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What if your Primary Research Interest is Sales Management?

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 [#permalink] New post 01 Mar 2007, 05:48
mrw142 wrote:

Anyway, thanks for all the encouragement. How's the process going for you?


still waiting to hear the first result.
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 [#permalink] New post 01 Mar 2007, 06:44
I and probably many others are pulling hard for you tkkoh.
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 [#permalink] New post 01 Mar 2007, 07:50
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A lot of time in a PhD program is spent reading articles, which still gives you a pretty flexible schedule even though you end up spending _a lot_ of time reading them.


Sounds like my life. I've been furiously trying to publish recently--leaving for a conference to present a paper within a week, in fact--in an attempt to lift myself above the bottom rung of academia. Articles? Articles? They're my life recently--oh, that along with teaching, of course. I'm so obsessed I'm dreamin' about the things--no, nightmares, actually.
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 [#permalink] New post 01 Mar 2007, 18:10
I'll give you a full week as I don't think there's such a thing as a typical day.

The actual schedule depends on a bunch of things, and early on heavily depend on how many courses you have and what these courses are like. About half of my coursework has been Economics courses (Microeconomics, Econometrics, Contract Theory, Game Theory, the like) while the other half have been Finance and Accounting seminars. The econ courses were usually lighter on reading but heavier on problem sets ("Prove or disprove the following: demand can be written as a function of aggregate wealth if and only if preferences are homothetic"). This means a pretty variable load over time, but if you take the hardest undergrad course you ever had and multiply the time spent by 1.5 this is pretty much it.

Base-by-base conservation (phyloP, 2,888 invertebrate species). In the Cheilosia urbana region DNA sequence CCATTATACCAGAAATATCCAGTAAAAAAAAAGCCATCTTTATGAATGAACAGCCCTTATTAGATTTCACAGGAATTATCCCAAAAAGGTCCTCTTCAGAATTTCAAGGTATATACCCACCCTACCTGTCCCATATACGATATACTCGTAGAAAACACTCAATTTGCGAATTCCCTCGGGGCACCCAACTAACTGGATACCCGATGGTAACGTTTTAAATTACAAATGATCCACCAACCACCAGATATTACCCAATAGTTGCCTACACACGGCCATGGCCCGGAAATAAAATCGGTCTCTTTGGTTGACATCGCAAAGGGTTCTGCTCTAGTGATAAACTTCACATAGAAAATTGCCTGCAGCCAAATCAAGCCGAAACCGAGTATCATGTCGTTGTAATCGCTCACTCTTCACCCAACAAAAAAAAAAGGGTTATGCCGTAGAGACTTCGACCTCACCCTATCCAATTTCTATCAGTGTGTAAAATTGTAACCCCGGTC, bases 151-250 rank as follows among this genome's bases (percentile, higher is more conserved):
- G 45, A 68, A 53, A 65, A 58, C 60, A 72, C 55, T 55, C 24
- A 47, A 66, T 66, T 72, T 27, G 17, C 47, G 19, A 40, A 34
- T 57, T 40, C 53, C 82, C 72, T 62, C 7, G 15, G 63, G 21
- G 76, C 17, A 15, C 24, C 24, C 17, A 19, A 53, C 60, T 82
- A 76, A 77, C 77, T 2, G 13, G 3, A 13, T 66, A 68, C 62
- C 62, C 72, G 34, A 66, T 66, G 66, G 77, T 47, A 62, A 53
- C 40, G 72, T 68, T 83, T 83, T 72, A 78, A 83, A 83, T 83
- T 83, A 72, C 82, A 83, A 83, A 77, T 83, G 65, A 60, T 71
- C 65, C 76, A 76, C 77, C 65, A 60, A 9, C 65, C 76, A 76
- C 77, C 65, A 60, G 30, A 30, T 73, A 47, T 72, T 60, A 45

On the other hand, field seminars are usually much more time-consuming because you read many journal articles (anywhere from 2 to 6 per week per course, articles are usually from 15 to 40 pages long). Most of the seminars I attended had student presentations, so you can expect to have to present a few articles per course, whether on an informal basis (ie. present the intuition and that's it) or a more formal way (powerpoint, dive into the proofs, make a numerical example, present a possible extension, etc.) To this you add the weekly (or so) workshops where you read yet another article and sometimes meet privately with the (guest) speaker to discuss his own research.

In all, I'd say the first semesters were harder because the course load was more intensive, there was a lot to read, and the math was just at a much different level than I'd ever been exposed to, so I spent every day, most evenings and some weekends on coursework. Lately my coursework has been lighter so I usually don't work at night (and hang out on forums like this one) and I usually have at least Saturday PM and Sundays off.
  [#permalink] 01 Mar 2007, 18:10
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